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- Title: Dion: A Rock Opera
- Music by: Ted Dykstra
- Libretto by: Steven Mayoff
- Director: Peter Hinton-Davis
- Musical Director: Bob Foster
- Actors: Jacob MacInnis, Allister MacDonald, Allan Louis, SATE, Carly Street, Max Borowski, Saccha Dennis, Kaden Forsberg, Kelsey Verzotti
- Company and Venue: Coal Mine Theatre
- City: Toronto
- Year: To Sunday, March 3, 2024
If Jesus Christ can have a rock opera, why not Dionysus?
After all, the Greek god of wine, a.k.a. Bacchus, is the original rock star, known for whipping his intoxicated followers into a frenzy of singing, dancing and wild behaviour.
Surely Ted Dykstra and Steve Mayoff were thinking that when they dreamed up Dion: A Rock Opera, now making its debut at Toronto’s Coal Mine Theatre. Like Jesus Christ Superstar, their work takes a religious icon and an ancient text – in this case, Euripides’s 5th-century-BC tragedy The Bacchae – and gives it a contemporary spin.
While the Jesus of Tim Rice and Andrew Lloyd Webber’s 1970s musical was a proto-hippie, Dykstra and Mayoff’s Dion is very much a radical deity for today. As deliciously embodied by non-binary singer-actor Jacob MacInnis, they’re a gender-fluid demigod whose disciples are society’s marginalized and whose polymorphous sexuality poses a threat to conservative values. In other words, they’re Ron DeSantis’s, or Danielle Smith’s, worst nightmare.
It’s a great concept and I wish I could say it makes for a great show. But it turns out this 70-minute “rock opera” is mostly soft rock, without an aria to be heard. Instead, composer Dykstra and lyricist Mayoff give us a lot of half-sung dialogue over a largely subdued score. By the time we finally get to a good, solid rock ballad, Dion’s Moment to Moment, the story is over.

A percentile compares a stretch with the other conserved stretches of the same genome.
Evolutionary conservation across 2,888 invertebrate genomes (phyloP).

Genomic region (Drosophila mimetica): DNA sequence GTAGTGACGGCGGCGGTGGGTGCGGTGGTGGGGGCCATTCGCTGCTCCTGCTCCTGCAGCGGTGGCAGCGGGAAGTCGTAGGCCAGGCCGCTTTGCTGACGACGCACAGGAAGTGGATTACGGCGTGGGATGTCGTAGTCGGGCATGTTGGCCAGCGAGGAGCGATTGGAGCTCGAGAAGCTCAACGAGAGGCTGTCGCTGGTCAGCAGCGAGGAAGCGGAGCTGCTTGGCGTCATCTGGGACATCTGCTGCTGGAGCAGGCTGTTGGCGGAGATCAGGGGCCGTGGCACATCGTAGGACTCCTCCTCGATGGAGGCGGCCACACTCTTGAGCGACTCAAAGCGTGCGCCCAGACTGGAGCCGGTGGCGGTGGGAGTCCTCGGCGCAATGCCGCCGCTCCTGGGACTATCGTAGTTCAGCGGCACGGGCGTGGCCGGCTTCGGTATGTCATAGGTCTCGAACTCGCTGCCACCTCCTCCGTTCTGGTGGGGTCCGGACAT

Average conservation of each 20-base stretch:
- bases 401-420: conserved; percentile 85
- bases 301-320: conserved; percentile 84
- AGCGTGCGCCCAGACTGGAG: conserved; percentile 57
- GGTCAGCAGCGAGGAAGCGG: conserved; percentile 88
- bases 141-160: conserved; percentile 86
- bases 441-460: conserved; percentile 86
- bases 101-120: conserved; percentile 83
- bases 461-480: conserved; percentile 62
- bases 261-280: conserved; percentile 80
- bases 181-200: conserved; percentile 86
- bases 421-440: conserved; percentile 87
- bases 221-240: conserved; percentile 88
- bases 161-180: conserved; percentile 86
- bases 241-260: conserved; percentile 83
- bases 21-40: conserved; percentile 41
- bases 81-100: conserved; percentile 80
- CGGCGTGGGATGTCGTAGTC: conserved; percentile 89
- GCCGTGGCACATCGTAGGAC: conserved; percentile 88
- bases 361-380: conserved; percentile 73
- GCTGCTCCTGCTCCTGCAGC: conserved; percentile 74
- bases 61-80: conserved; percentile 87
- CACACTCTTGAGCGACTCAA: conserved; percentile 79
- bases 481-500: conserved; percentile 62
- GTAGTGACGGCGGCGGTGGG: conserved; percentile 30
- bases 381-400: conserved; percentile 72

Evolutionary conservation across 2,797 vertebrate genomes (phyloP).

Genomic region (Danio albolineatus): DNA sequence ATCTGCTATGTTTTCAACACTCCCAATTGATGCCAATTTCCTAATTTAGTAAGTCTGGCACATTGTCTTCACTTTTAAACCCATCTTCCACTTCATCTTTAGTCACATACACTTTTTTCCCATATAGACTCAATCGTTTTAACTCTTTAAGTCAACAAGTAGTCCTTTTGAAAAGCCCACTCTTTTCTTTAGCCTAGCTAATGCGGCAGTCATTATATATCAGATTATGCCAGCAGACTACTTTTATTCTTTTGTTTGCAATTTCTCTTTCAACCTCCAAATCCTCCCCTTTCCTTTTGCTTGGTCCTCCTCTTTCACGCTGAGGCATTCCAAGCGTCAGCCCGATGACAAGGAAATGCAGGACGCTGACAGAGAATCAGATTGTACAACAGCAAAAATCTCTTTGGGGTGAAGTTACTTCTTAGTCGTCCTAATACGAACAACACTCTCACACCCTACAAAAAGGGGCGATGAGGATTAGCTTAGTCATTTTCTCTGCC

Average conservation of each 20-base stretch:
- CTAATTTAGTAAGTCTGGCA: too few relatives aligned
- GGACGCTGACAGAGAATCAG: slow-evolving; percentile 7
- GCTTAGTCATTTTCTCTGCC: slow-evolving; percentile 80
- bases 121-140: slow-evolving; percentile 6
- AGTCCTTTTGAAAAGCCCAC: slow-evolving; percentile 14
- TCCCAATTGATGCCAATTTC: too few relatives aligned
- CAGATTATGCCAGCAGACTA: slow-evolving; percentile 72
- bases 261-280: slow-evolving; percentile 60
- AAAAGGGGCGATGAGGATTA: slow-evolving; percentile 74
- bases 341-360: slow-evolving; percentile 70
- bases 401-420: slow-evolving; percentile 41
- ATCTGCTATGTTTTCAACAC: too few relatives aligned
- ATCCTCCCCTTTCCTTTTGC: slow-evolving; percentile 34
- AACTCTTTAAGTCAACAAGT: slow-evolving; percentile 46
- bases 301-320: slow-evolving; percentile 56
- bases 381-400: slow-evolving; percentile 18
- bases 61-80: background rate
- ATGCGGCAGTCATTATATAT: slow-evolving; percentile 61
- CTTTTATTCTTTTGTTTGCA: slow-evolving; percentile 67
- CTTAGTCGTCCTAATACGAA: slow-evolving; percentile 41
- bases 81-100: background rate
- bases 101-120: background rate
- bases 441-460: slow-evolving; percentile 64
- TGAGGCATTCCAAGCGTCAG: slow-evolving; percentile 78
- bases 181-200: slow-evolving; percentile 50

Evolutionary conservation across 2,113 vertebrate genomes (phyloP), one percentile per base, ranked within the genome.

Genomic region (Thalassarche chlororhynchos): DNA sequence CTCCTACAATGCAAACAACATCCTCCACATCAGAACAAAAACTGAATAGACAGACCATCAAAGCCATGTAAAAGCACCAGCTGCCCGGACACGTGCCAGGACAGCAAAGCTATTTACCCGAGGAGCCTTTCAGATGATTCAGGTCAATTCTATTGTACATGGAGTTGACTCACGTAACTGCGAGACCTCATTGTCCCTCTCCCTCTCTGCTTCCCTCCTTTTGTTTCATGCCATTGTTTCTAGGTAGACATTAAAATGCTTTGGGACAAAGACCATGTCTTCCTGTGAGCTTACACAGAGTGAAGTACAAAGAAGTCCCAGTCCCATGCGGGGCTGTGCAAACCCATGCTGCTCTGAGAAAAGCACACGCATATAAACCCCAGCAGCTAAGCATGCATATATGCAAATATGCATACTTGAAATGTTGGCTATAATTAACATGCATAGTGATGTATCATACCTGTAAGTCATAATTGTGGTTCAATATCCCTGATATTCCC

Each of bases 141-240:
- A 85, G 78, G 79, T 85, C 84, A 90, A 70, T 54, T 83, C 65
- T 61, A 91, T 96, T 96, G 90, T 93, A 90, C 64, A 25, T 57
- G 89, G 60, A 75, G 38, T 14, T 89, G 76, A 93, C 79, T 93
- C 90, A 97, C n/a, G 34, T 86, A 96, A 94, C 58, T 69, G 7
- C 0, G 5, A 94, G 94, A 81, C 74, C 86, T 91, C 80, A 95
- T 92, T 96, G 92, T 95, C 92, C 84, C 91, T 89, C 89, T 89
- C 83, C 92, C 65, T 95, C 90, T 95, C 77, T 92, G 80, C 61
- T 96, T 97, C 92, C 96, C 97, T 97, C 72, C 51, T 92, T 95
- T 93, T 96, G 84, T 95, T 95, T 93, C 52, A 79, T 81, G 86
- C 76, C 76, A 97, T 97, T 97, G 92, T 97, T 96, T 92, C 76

It feels like a missed opportunity, especially given that the small-but-mighty Coal Mine – co-founded by Dykstra – has thrown a lot of top talent into what is its first world premiere. But after 10 years of building a reputation for first-rate productions of American and British plays, we’d expect no less of the company.
Here we have visionary director Peter Hinton-Davis at the helm, giving one of his endlessly imaginative stagings. Behind the keyboards of the three-piece band is veteran music director Bob Foster of Come From Away fame. On the stage, the performers include Juno-nominated blues-rock singer SATE, Broadway alum Carly Street and Shaw Festival favourite Allan Louis. It’s a shame they don’t have stronger material to work with.
At least it offers a breakout role for MacInnis – hitherto seen mostly in family musicals – who is riveting from the get-go. Their Dion strides into the Greek city of Thebes like a rock star on tour, wearing shades and thrusting a silver, phallic thyrsus (the Bacchic wand), surrounded by a Chorus of writhing devotees. They proclaim themself the child of Zeus and the mortal Semele, born of “piss and vinegar” – to quote poet Mayoff’s determinedly raw lyrics. However, Semele’s family – the royal house of Thebes – refuses to believe that, so Dion has arrived to prove their divine power and exact revenge.